Andrew Blakeney and Joe Darensbourg. He idolized Ory's four beat New
Orleans style. 

Conrad learned trombone and joined a jam band. Still filming for Fox he
would drive each weekend to San Francisco to play with this revivalist
band that included Elmer Bischoff  on trumpet; Charlie Clark; clarinet;
David Park, piano; Clifford Still, guitar, and MacAgy, drums. If you are
a museum-goer, you'll recognize their names. Park's painting of Conrad's
first band hangs on the walls of the Oakland (California) Art Museum. 

But after many months, the drive became too long. Conrad called another
family friend in Los Angeles,  Nesuhi Ertegun, founder of the early jazz
record labels Crescent and Jazzman and, later with his brother Ahmet,
Atlantic Records. Ertegun  and his wife are also credited with
organizing the revived Kid Ory band. Ertegun introduced Conrad to a
young Los Angeles band,  the Canal Street Stompers, who needed a
trombonist. With some trepidation, he sat in with
them in somebody's dingy basement in Hollywood. 

The leader was Tom Sharpsteen, playing then as now like George Lewis. On
trumpet was R.C.H. Smith emulating Mutt Carey. The piano player was Russ
Gilman playing  like Jelly; the drummer, John Joseph, doing his best to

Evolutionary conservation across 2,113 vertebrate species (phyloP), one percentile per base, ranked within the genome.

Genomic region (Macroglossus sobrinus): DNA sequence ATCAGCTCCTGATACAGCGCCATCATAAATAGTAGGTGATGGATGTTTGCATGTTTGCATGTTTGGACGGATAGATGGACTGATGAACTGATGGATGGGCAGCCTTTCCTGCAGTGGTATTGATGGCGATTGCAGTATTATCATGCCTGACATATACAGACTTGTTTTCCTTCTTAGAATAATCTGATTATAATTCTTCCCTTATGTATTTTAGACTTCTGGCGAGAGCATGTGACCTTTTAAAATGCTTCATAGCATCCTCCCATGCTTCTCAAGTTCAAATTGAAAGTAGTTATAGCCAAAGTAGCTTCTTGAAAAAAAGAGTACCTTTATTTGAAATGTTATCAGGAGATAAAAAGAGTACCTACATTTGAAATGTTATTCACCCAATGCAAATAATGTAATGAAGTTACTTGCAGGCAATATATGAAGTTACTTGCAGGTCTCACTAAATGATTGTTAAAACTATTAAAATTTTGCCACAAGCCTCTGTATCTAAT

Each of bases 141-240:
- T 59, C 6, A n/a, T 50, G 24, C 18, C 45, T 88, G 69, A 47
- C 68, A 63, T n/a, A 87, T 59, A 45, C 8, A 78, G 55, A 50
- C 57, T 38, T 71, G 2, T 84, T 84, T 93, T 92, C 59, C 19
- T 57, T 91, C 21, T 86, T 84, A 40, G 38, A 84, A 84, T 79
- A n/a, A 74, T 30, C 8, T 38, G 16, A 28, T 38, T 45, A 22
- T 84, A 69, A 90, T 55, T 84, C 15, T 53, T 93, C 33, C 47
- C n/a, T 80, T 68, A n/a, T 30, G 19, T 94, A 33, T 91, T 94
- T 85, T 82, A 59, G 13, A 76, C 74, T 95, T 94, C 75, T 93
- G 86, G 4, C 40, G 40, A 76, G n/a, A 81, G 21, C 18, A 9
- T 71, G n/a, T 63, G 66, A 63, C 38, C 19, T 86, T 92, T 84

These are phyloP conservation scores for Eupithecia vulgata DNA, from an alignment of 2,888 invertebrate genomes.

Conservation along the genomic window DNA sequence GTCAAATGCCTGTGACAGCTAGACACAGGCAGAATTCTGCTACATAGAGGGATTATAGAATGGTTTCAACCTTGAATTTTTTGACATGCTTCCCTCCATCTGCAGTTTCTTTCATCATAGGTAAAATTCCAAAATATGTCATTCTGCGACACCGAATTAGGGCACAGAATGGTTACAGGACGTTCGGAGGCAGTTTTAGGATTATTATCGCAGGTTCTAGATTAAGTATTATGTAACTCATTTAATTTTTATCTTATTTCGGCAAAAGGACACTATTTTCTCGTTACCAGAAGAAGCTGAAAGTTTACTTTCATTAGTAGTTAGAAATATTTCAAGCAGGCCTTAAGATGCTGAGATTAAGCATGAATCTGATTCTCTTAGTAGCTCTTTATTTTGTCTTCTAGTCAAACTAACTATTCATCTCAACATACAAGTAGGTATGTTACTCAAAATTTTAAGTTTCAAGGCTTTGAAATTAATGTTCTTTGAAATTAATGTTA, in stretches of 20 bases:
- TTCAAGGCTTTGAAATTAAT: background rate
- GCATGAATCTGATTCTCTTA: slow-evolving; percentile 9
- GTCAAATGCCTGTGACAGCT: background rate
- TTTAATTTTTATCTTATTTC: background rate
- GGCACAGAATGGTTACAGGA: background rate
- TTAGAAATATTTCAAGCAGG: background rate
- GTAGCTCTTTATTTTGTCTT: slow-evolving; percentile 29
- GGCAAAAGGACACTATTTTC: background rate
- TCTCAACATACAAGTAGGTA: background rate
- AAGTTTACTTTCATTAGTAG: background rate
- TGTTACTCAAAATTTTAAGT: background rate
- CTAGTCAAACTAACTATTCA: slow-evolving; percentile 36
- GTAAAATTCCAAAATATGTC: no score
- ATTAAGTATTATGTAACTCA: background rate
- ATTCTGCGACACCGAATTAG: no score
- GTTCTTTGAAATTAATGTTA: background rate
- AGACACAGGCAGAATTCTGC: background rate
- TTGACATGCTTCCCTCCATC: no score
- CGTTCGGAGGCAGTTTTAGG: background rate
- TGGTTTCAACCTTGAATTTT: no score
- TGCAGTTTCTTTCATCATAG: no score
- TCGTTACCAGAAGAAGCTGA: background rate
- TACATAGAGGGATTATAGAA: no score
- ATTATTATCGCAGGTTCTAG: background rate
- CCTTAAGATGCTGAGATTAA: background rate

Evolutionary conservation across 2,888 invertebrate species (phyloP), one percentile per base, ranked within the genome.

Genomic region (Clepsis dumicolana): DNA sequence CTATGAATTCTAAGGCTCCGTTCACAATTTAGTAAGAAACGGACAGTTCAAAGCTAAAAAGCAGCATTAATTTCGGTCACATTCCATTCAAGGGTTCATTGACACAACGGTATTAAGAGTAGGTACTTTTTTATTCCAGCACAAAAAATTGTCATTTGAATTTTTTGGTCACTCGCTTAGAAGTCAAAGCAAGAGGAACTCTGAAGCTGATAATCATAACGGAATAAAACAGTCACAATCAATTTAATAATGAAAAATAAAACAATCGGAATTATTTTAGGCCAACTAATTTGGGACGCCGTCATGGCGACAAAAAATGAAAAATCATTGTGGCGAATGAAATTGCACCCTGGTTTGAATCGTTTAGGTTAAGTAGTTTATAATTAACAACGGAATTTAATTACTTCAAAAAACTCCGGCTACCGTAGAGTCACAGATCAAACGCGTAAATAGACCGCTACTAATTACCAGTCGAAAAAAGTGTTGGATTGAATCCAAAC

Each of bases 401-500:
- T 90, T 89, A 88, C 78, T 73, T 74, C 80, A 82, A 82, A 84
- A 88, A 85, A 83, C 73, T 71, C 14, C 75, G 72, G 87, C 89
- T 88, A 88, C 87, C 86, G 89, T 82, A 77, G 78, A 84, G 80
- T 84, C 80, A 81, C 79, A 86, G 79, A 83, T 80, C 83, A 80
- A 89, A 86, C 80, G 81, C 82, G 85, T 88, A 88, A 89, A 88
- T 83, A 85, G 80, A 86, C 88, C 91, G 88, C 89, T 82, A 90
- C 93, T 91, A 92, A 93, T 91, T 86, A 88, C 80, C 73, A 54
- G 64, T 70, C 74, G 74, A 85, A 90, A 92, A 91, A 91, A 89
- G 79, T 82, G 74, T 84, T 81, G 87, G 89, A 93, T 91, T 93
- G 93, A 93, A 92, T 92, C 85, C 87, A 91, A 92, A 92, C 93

sound like Baby Dodds.Their first paying job was a battle of band's at
the Pasadena Elks Club. Conrad surmises that they won because "we were
the cutest". The girls gave us the most applause.

Then, in 1950. His movie contract had run its course and Conrad returned
to New York City.
Rudi Blesh, too, had  moved to New York to become jazz critic of the New
York Herald Tribune. He and Harriet Janis not only became good friends,
they became partners. In the late 40s, they produced the weekly network
radio show "This is Jazz." They wrote the book, "They All
Played Ragtime" (1950), the first serious investigation of that art
form. They established the Circle Record label and recorded, among
others, Louis Armstrong, Ory, Sidney Bechet, Wild Bill Davison, and the
budding Conrad Janis.

Rudi took him on the rounds of the New York jazz scene. At Condon's, he
heard the Commodore Band, Wild Bill Davison, cornet; George Brunies,
trombone; Pee Wee Russell, clarinet. "It was the greatest Chicago-style
band I ever heard" he said. "You have no idea of the power of that

But It was Brunies, the New Orleans native, who impressed him the most.
Then Tony Parenti, who invited him to come along on a date at the Tip
Toe Club in Bridgeport, Connecticut. It was his first time with a real
band. "I was concerned because I didn't know the New York book. If
Parenti called an Ory tune or a number I had played with my California
band,  I was relatively safe. If not, I had to figure it out by ear.